Library of Dust

The hospital is decaying. Crumbled plaster rests as rubble on
linoleum floors that have burst at the seams, succumbing to the
pressure of a buckling foundation. Yielding paint sloughs from the
walls. Evidence of patients once treated here lies scattered-a deck
of cards, a sodden book, a rusted razor blade. It seems impossible
that the heart of this institution still functions, that somewhere
at the end of a long corridor doctors and nurses still practice
medicine. In these deserted wings, part of the Oregon State Insane
Asylum as it stood in 1883, the only hint of life is a collection
of crude copper urns that house the cremated remains of those who
died here-thousands of patients treated over a century’s
time-stacked three deep on plain wooden shelves.

When photographer and visual artist David Maisel, best known for
documenting human impact on natural landscapes (‘Aerial Dreams,’
May/June), first learned of the cremains 20 months ago, he sensed
that they would be the centerpiece of his next project. ‘I’ve spent
many years obsessively photographing copper mines . . . so there’s
something about copper that I gravitate toward,’ he says. ‘But I
didn’t have any sense of what these canisters would really look
like.’ Compelled, Maisel wrote a letter explaining his work to the
institution, located in Salem and now known as the Oregon State
Hospital. To his surprise, permission to see the remains was
granted.

Abandoned or forgotten by relatives, the canisters house the
unclaimed remains of patients treated between 1883 and the 1970s.
Left to an institution not well equipped to provide long-term
storage, the remains accumulated in a basement room until 1976,
when they were interred in an underground vault where moisture went
to work on the copper cans, destroying precious labels. A few years
ago, upon discovering the damage, the cash-strapped hospital
transferred the remains into a storage room in a shut-down wing. In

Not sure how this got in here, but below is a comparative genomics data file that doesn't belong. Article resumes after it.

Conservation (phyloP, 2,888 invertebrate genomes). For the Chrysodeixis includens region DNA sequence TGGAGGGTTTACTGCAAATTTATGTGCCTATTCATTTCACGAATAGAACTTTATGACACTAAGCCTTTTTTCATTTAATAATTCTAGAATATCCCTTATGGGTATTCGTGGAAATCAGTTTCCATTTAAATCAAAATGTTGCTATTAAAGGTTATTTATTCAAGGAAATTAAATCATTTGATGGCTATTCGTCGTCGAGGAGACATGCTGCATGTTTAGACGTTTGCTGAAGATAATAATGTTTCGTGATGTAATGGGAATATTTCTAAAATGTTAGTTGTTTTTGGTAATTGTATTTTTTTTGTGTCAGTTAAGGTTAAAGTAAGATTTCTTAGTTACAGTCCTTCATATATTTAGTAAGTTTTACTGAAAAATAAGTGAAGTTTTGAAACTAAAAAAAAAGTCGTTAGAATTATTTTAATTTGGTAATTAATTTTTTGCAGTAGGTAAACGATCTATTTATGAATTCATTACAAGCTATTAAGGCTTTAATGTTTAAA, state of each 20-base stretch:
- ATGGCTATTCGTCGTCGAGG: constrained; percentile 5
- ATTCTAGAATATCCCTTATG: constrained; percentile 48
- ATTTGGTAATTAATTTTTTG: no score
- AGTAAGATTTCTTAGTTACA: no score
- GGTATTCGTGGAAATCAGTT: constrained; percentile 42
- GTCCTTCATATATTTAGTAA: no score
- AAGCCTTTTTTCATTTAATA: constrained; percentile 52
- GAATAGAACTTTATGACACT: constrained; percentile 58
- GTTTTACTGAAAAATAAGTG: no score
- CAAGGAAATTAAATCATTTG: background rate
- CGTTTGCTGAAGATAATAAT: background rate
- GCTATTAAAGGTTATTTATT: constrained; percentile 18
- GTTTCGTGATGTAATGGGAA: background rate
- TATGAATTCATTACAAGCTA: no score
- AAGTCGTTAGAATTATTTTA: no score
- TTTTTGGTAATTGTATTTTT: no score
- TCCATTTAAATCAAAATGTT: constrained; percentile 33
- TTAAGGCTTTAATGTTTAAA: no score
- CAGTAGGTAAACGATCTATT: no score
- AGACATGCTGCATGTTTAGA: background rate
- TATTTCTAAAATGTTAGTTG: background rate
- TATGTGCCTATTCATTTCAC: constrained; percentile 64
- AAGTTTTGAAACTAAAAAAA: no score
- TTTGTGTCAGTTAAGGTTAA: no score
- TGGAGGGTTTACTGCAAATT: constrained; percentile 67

2005 a series of Pulitzer Prize-winning editorials published by the
Portland-based Oregonian drew attention to the struggling
hospital, Oregon’s primary public psychiatric institution, and made
the displaced remains a symbol of state neglect and pejorative
public attitudes toward mental health throughout history.

Maisel saw more than decay or mistreatment. Left to languish
over time, the copper cans and their contents have literally
erupted with color: marine blues, steely crimsons, salted grays and
whites. Mineral crusts and burnished colors bleed gorgeously from
the welded seams. ‘I’m not a believer,’ Maisel says soberly. ‘But
they have a kind of continuity . . . a sense that the individual is
somehow continuing, even if it’s in an inorganic state.’ During
Maisel’s first visit to the hospital, as he considered the
canisters’ inhabitants, a young man on a cleanup crew sent in from
a local penitentiary paused for a moment at the door and peered
inside.

‘The library of dust,’ he whispered.

Maisel has since arranged three more trips to the hospital, each
time spending several days photographing the canisters in natural
light to avoid augmenting or altering the images. He is a careful
archivist, cataloging the photos with respect to the numbers
stamped into the lids (ranging from 01 to 5,118). The reverence
with which he approaches the project has fostered a positive
relationship with the hospital, which has mobilized on the heels of
the Oregonian coverage to acknowledge its imperfect past
as part of crafting a better future. The state is moving along with
plans for a new facility, and the hospital has invited citizens to
share ideas for a proper memorial for the remains.

In an essay about the project posted on his
website,
the artist articulates one vision of the library as a ‘microcosm of
the hospital itself’: each canister assigned to a numbered shelf,
analogous to indistinguishable rooms in partitioned wards-an emblem
of the institutionalization of identity, in which names become
numbers and personal details slip away. The canisters, however,
seem to resist this loss, each eruption of color and crust
suggesting an individual identity that’s both ethereal and
organic.

UTNE
UTNE
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